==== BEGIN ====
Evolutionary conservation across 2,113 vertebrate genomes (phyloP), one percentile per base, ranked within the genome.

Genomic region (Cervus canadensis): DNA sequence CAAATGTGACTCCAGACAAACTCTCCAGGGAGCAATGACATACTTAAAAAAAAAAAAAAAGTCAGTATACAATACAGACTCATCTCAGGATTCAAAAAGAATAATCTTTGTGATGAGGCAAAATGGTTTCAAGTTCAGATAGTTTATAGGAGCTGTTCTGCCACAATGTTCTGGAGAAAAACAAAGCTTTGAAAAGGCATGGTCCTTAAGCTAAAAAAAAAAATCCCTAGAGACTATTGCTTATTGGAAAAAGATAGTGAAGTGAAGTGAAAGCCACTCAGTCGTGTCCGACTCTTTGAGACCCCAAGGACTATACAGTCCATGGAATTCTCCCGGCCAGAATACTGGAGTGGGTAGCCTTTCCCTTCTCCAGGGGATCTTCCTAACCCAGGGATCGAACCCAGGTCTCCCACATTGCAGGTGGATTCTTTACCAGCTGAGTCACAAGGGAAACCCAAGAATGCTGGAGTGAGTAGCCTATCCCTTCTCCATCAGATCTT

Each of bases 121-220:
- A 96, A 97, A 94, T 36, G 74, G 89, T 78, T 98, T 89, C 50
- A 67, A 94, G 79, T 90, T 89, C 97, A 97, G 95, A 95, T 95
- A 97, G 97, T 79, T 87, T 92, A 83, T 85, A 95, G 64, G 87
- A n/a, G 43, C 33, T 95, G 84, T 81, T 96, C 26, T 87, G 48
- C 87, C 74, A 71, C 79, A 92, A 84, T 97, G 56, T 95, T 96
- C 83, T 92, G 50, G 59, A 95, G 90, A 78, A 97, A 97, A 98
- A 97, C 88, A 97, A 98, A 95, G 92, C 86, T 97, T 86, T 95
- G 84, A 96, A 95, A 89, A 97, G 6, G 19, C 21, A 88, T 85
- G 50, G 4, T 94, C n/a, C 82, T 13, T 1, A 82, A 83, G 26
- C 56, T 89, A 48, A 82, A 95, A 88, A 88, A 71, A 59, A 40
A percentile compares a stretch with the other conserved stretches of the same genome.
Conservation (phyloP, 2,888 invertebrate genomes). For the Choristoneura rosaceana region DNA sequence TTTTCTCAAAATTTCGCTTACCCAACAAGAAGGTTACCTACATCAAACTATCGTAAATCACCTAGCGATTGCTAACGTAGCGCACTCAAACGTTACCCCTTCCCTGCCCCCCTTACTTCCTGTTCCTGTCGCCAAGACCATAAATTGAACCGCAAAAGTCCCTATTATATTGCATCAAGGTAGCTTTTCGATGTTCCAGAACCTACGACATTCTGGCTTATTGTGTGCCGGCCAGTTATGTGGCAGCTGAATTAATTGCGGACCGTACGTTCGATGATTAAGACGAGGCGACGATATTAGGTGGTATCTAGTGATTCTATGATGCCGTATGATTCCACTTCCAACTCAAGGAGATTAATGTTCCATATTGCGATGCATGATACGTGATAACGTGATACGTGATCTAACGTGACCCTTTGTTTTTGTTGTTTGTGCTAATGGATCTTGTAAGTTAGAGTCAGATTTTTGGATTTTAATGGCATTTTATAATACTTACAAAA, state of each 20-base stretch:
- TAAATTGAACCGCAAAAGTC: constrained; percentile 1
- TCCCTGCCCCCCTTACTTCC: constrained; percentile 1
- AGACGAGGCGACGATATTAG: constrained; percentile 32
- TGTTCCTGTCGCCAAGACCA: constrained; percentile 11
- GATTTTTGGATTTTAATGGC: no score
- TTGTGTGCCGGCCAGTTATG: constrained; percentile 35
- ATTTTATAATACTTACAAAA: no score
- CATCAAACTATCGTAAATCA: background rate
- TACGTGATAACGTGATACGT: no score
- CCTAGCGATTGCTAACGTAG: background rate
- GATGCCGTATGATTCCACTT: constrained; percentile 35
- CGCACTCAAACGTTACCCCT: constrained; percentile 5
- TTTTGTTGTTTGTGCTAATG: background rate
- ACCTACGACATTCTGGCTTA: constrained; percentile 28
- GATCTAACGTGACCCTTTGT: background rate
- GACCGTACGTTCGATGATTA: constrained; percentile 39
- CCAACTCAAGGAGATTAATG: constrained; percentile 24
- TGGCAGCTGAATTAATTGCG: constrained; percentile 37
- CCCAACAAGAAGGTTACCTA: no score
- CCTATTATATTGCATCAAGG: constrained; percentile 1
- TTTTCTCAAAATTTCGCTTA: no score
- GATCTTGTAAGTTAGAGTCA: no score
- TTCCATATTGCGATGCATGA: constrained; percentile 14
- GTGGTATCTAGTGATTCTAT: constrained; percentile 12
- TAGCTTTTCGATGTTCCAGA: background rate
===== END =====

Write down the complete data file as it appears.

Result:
Evolutionary conservation across 2,113 vertebrate genomes (phyloP), one percentile per base, ranked within the genome.

Genomic region (Cervus canadensis): DNA sequence CAAATGTGACTCCAGACAAACTCTCCAGGGAGCAATGACATACTTAAAAAAAAAAAAAAAGTCAGTATACAATACAGACTCATCTCAGGATTCAAAAAGAATAATCTTTGTGATGAGGCAAAATGGTTTCAAGTTCAGATAGTTTATAGGAGCTGTTCTGCCACAATGTTCTGGAGAAAAACAAAGCTTTGAAAAGGCATGGTCCTTAAGCTAAAAAAAAAAATCCCTAGAGACTATTGCTTATTGGAAAAAGATAGTGAAGTGAAGTGAAAGCCACTCAGTCGTGTCCGACTCTTTGAGACCCCAAGGACTATACAGTCCATGGAATTCTCCCGGCCAGAATACTGGAGTGGGTAGCCTTTCCCTTCTCCAGGGGATCTTCCTAACCCAGGGATCGAACCCAGGTCTCCCACATTGCAGGTGGATTCTTTACCAGCTGAGTCACAAGGGAAACCCAAGAATGCTGGAGTGAGTAGCCTATCCCTTCTCCATCAGATCTT

Each of bases 121-220:
- A 96, A 97, A 94, T 36, G 74, G 89, T 78, T 98, T 89, C 50
- A 67, A 94, G 79, T 90, T 89, C 97, A 97, G 95, A 95, T 95
- A 97, G 97, T 79, T 87, T 92, A 83, T 85, A 95, G 64, G 87
- A n/a, G 43, C 33, T 95, G 84, T 81, T 96, C 26, T 87, G 48
- C 87, C 74, A 71, C 79, A 92, A 84, T 97, G 56, T 95, T 96
- C 83, T 92, G 50, G 59, A 95, G 90, A 78, A 97, A 97, A 98
- A 97, C 88, A 97, A 98, A 95, G 92, C 86, T 97, T 86, T 95
- G 84, A 96, A 95, A 89, A 97, G 6, G 19, C 21, A 88, T 85
- G 50, G 4, T 94, C n/a, C 82, T 13, T 1, A 82, A 83, G 26
- C 56, T 89, A 48, A 82, A 95, A 88, A 88, A 71, A 59, A 40
A percentile compares a stretch with the other conserved stretches of the same genome.
Conservation (phyloP, 2,888 invertebrate genomes). For the Choristoneura rosaceana region DNA sequence TTTTCTCAAAATTTCGCTTACCCAACAAGAAGGTTACCTACATCAAACTATCGTAAATCACCTAGCGATTGCTAACGTAGCGCACTCAAACGTTACCCCTTCCCTGCCCCCCTTACTTCCTGTTCCTGTCGCCAAGACCATAAATTGAACCGCAAAAGTCCCTATTATATTGCATCAAGGTAGCTTTTCGATGTTCCAGAACCTACGACATTCTGGCTTATTGTGTGCCGGCCAGTTATGTGGCAGCTGAATTAATTGCGGACCGTACGTTCGATGATTAAGACGAGGCGACGATATTAGGTGGTATCTAGTGATTCTATGATGCCGTATGATTCCACTTCCAACTCAAGGAGATTAATGTTCCATATTGCGATGCATGATACGTGATAACGTGATACGTGATCTAACGTGACCCTTTGTTTTTGTTGTTTGTGCTAATGGATCTTGTAAGTTAGAGTCAGATTTTTGGATTTTAATGGCATTTTATAATACTTACAAAA, state of each 20-base stretch:
- TAAATTGAACCGCAAAAGTC: constrained; percentile 1
- TCCCTGCCCCCCTTACTTCC: constrained; percentile 1
- AGACGAGGCGACGATATTAG: constrained; percentile 32
- TGTTCCTGTCGCCAAGACCA: constrained; percentile 11
- GATTTTTGGATTTTAATGGC: no score
- TTGTGTGCCGGCCAGTTATG: constrained; percentile 35
- ATTTTATAATACTTACAAAA: no score
- CATCAAACTATCGTAAATCA: background rate
- TACGTGATAACGTGATACGT: no score
- CCTAGCGATTGCTAACGTAG: background rate
- GATGCCGTATGATTCCACTT: constrained; percentile 35
- CGCACTCAAACGTTACCCCT: constrained; percentile 5
- TTTTGTTGTTTGTGCTAATG: background rate
- ACCTACGACATTCTGGCTTA: constrained; percentile 28
- GATCTAACGTGACCCTTTGT: background rate
- GACCGTACGTTCGATGATTA: constrained; percentile 39
- CCAACTCAAGGAGATTAATG: constrained; percentile 24
- TGGCAGCTGAATTAATTGCG: constrained; percentile 37
- CCCAACAAGAAGGTTACCTA: no score
- CCTATTATATTGCATCAAGG: constrained; percentile 1
- TTTTCTCAAAATTTCGCTTA: no score
- GATCTTGTAAGTTAGAGTCA: no score
- TTCCATATTGCGATGCATGA: constrained; percentile 14
- GTGGTATCTAGTGATTCTAT: constrained; percentile 12
- TAGCTTTTCGATGTTCCAGA: background rate